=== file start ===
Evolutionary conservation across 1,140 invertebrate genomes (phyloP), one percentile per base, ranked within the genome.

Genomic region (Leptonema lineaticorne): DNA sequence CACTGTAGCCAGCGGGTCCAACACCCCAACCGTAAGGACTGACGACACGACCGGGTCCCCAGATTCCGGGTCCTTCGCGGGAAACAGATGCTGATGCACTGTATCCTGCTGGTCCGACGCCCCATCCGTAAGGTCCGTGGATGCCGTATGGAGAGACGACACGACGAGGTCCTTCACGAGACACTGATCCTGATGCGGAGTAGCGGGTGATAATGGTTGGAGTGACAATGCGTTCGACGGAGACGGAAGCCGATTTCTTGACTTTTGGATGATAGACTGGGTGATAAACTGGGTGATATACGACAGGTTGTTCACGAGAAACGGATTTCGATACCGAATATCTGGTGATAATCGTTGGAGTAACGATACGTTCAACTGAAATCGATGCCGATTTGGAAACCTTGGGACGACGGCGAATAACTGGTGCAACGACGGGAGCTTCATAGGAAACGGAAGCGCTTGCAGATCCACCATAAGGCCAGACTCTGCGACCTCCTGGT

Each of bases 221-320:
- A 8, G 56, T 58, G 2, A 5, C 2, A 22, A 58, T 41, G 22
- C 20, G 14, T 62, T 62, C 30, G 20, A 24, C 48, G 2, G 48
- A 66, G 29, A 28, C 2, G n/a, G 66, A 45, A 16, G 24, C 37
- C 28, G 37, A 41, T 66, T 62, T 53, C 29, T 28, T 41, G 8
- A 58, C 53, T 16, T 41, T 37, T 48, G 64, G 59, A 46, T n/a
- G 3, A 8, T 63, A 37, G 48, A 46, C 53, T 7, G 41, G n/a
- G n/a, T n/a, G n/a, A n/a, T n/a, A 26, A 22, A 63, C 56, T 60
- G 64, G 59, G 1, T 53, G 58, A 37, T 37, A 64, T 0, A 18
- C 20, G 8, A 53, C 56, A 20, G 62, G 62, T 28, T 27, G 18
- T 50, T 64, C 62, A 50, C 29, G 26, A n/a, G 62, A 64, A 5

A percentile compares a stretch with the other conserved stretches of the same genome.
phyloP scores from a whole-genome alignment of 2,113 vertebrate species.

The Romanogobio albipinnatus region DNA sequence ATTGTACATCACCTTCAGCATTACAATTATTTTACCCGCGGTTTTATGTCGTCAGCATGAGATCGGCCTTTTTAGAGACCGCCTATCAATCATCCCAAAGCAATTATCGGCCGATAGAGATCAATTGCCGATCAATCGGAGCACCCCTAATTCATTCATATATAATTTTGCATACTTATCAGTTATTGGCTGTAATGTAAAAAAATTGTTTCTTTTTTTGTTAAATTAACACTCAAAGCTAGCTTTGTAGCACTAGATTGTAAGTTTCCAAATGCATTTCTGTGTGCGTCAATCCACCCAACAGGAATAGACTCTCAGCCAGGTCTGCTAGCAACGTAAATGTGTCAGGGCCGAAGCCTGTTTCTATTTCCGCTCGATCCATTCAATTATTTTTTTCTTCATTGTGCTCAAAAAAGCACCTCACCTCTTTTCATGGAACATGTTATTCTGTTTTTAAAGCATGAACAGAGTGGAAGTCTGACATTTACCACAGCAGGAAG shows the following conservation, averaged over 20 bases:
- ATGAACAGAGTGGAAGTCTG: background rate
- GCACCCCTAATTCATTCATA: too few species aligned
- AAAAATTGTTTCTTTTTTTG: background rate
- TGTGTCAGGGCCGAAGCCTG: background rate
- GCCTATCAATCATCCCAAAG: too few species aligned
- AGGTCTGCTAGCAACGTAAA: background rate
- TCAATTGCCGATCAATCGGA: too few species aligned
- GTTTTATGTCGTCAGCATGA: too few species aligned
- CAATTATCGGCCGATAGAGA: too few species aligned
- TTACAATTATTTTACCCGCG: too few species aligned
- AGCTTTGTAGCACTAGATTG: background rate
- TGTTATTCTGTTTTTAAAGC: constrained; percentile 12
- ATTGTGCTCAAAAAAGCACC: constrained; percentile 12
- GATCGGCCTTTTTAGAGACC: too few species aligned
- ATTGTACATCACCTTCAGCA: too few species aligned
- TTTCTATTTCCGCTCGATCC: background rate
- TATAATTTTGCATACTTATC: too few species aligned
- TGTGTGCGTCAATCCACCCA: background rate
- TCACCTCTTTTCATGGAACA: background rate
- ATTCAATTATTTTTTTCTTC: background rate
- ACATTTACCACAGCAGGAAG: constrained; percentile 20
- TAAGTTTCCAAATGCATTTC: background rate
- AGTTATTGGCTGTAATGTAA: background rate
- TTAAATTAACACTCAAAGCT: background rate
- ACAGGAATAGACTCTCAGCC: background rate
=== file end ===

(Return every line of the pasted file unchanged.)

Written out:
Evolutionary conservation across 1,140 invertebrate genomes (phyloP), one percentile per base, ranked within the genome.

Genomic region (Leptonema lineaticorne): DNA sequence CACTGTAGCCAGCGGGTCCAACACCCCAACCGTAAGGACTGACGACACGACCGGGTCCCCAGATTCCGGGTCCTTCGCGGGAAACAGATGCTGATGCACTGTATCCTGCTGGTCCGACGCCCCATCCGTAAGGTCCGTGGATGCCGTATGGAGAGACGACACGACGAGGTCCTTCACGAGACACTGATCCTGATGCGGAGTAGCGGGTGATAATGGTTGGAGTGACAATGCGTTCGACGGAGACGGAAGCCGATTTCTTGACTTTTGGATGATAGACTGGGTGATAAACTGGGTGATATACGACAGGTTGTTCACGAGAAACGGATTTCGATACCGAATATCTGGTGATAATCGTTGGAGTAACGATACGTTCAACTGAAATCGATGCCGATTTGGAAACCTTGGGACGACGGCGAATAACTGGTGCAACGACGGGAGCTTCATAGGAAACGGAAGCGCTTGCAGATCCACCATAAGGCCAGACTCTGCGACCTCCTGGT

Each of bases 221-320:
- A 8, G 56, T 58, G 2, A 5, C 2, A 22, A 58, T 41, G 22
- C 20, G 14, T 62, T 62, C 30, G 20, A 24, C 48, G 2, G 48
- A 66, G 29, A 28, C 2, G n/a, G 66, A 45, A 16, G 24, C 37
- C 28, G 37, A 41, T 66, T 62, T 53, C 29, T 28, T 41, G 8
- A 58, C 53, T 16, T 41, T 37, T 48, G 64, G 59, A 46, T n/a
- G 3, A 8, T 63, A 37, G 48, A 46, C 53, T 7, G 41, G n/a
- G n/a, T n/a, G n/a, A n/a, T n/a, A 26, A 22, A 63, C 56, T 60
- G 64, G 59, G 1, T 53, G 58, A 37, T 37, A 64, T 0, A 18
- C 20, G 8, A 53, C 56, A 20, G 62, G 62, T 28, T 27, G 18
- T 50, T 64, C 62, A 50, C 29, G 26, A n/a, G 62, A 64, A 5

A percentile compares a stretch with the other conserved stretches of the same genome.
phyloP scores from a whole-genome alignment of 2,113 vertebrate species.

The Romanogobio albipinnatus region DNA sequence ATTGTACATCACCTTCAGCATTACAATTATTTTACCCGCGGTTTTATGTCGTCAGCATGAGATCGGCCTTTTTAGAGACCGCCTATCAATCATCCCAAAGCAATTATCGGCCGATAGAGATCAATTGCCGATCAATCGGAGCACCCCTAATTCATTCATATATAATTTTGCATACTTATCAGTTATTGGCTGTAATGTAAAAAAATTGTTTCTTTTTTTGTTAAATTAACACTCAAAGCTAGCTTTGTAGCACTAGATTGTAAGTTTCCAAATGCATTTCTGTGTGCGTCAATCCACCCAACAGGAATAGACTCTCAGCCAGGTCTGCTAGCAACGTAAATGTGTCAGGGCCGAAGCCTGTTTCTATTTCCGCTCGATCCATTCAATTATTTTTTTCTTCATTGTGCTCAAAAAAGCACCTCACCTCTTTTCATGGAACATGTTATTCTGTTTTTAAAGCATGAACAGAGTGGAAGTCTGACATTTACCACAGCAGGAAG shows the following conservation, averaged over 20 bases:
- ATGAACAGAGTGGAAGTCTG: background rate
- GCACCCCTAATTCATTCATA: too few species aligned
- AAAAATTGTTTCTTTTTTTG: background rate
- TGTGTCAGGGCCGAAGCCTG: background rate
- GCCTATCAATCATCCCAAAG: too few species aligned
- AGGTCTGCTAGCAACGTAAA: background rate
- TCAATTGCCGATCAATCGGA: too few species aligned
- GTTTTATGTCGTCAGCATGA: too few species aligned
- CAATTATCGGCCGATAGAGA: too few species aligned
- TTACAATTATTTTACCCGCG: too few species aligned
- AGCTTTGTAGCACTAGATTG: background rate
- TGTTATTCTGTTTTTAAAGC: constrained; percentile 12
- ATTGTGCTCAAAAAAGCACC: constrained; percentile 12
- GATCGGCCTTTTTAGAGACC: too few species aligned
- ATTGTACATCACCTTCAGCA: too few species aligned
- TTTCTATTTCCGCTCGATCC: background rate
- TATAATTTTGCATACTTATC: too few species aligned
- TGTGTGCGTCAATCCACCCA: background rate
- TCACCTCTTTTCATGGAACA: background rate
- ATTCAATTATTTTTTTCTTC: background rate
- ACATTTACCACAGCAGGAAG: constrained; percentile 20
- TAAGTTTCCAAATGCATTTC: background rate
- AGTTATTGGCTGTAATGTAA: background rate
- TTAAATTAACACTCAAAGCT: background rate
- ACAGGAATAGACTCTCAGCC: background rate